Controlling Po is done through a mix of the handheld’s face buttons and stylus; running and jumping is controlled via the d-Pad while attacking and grabbing enemies is all done on the touch screen. Touching any area on the screen will cause Po to jump in that direction and grab on bad guys, barrels, explosives, or flying spears. Throwing grabbed objects is as simple as touching the direction and angle you want your projectile to grow. Attacking enemies directly requires you to slide the stylus in the direction you want to attack; left and right for punches and kicks, and up for rising uppercuts. This system is quick and fun but grabs and attacks can sometimes get mixed up so it is not quite perfect.

One little thing that goes a surprisingly long way to make combat more enjoyable is the game’s simple, yet effective, physics engine. Po’s attacks feel as though they have some weight behind them; throwing around enemies and barrels can be a blast, giving the combat some variety. Also, the inclusion of physics makes juggling and throwing around airborne enemies an absolute blast. Throwing around barrels also plays an important role in the game’s rudimentary puzzles.

The world of Kung Fu Panda is made up of several distinct areas divided up into numerous, much smaller sections. Getting from section to section generally requires the completion of some kind of challenge. Some sections are simply straightforward plat forming challenges; navigate a series of difficult jumps to get from one side to another. Sometimes progress is blocked by a lock door; in these circumstances you will either have to defeat all the enemies in the room, complete a button pressing puzzle, or perhaps a combination of simple puzzles and combat. Considering how much effort was put into the rest of Kung Fu Panda, this style of progression feels quite formulaic.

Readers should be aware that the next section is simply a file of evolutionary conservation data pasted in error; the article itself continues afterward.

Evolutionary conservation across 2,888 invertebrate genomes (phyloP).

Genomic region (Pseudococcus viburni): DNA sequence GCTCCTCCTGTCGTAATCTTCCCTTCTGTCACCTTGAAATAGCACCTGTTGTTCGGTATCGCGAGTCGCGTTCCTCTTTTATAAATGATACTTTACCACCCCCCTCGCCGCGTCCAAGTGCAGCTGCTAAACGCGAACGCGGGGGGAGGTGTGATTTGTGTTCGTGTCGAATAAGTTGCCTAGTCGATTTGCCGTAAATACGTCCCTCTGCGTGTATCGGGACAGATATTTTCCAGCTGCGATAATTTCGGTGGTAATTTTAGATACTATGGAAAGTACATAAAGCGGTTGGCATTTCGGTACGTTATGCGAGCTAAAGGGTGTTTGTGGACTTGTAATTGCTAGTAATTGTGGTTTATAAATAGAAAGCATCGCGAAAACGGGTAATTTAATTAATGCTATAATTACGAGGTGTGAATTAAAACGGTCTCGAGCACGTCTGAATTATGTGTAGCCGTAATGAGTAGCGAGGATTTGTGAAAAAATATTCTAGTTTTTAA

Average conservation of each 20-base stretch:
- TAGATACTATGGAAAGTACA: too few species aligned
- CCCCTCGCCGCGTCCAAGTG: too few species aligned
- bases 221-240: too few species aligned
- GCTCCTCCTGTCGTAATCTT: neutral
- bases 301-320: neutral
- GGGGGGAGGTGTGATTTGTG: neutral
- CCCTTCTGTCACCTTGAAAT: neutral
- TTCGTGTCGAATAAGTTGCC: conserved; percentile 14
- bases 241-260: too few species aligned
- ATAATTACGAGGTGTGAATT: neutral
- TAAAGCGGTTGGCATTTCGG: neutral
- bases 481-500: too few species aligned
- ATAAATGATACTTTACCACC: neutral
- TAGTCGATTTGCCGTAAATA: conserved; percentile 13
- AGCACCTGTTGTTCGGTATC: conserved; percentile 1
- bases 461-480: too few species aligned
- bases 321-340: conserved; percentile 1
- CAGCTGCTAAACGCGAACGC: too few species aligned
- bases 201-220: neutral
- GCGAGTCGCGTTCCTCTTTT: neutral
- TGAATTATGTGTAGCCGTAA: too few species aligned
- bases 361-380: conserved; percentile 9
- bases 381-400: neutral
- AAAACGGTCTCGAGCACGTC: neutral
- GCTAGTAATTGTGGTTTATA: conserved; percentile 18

Aside from the somewhat tiresome level design, Kung Fu Panda has two other problems: length and difficulty. Most gamers are only looking at five to seven hours of playtime to complete the game. Aside from one set of collectable items, there is absolutely nothing to keep you coming back. Length could have been increased had the game been made more challenging. Most enemies, for example, require a single hit to defeat hit and dying simply restarts you in the same room so you never really lose more than a few minutes worth of progress.




It is nice to see that Vicarious Visions decided to take this project seriously and put together a competent platformer with enjoyable combat and outstanding production values. There is no denying the charm and pure enjoyment factor Kung Fu Panda possesses, but you cannot ignore the very real and important flaws. This game is short and easy, two things that younger gamers might not mind so much but that more experienced gamers need to be aware of. However, if you are looking for an enjoyable platformer, do not mind the flaws, or have a younger gamer in your life, then we can definitely recommend Kung Fu Panda for DS.

final score 8.0/10

Staff Avatar Andy Hoover
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"There's SAND on my boots!"